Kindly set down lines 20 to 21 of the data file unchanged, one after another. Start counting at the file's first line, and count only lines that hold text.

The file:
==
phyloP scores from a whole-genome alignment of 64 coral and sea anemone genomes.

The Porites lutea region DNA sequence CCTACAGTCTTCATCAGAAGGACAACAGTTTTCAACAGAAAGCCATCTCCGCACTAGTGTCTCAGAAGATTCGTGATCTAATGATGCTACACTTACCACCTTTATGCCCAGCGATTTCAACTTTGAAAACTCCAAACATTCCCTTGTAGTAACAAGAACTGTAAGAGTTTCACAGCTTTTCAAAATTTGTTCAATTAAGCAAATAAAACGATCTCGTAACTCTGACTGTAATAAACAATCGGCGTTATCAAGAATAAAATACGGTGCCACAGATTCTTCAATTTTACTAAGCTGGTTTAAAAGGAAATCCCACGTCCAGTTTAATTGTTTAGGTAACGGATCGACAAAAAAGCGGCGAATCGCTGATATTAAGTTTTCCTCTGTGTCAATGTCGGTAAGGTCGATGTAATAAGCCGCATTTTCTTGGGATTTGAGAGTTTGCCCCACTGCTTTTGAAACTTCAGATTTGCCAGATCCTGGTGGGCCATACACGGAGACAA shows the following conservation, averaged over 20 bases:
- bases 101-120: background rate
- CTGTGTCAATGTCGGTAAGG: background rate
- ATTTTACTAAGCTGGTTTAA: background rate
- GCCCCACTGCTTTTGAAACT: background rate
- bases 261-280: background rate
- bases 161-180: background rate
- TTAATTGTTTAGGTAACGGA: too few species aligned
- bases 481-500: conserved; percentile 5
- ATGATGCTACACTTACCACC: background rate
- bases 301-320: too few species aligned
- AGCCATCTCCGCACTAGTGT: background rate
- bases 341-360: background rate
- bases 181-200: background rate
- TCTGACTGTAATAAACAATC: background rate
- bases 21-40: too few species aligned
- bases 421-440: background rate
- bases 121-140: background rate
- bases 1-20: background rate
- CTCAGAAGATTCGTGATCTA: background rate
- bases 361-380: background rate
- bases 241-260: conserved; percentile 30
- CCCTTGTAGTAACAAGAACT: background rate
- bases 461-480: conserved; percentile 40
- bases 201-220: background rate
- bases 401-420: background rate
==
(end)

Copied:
- bases 1-20: background rate
- CTCAGAAGATTCGTGATCTA: background rate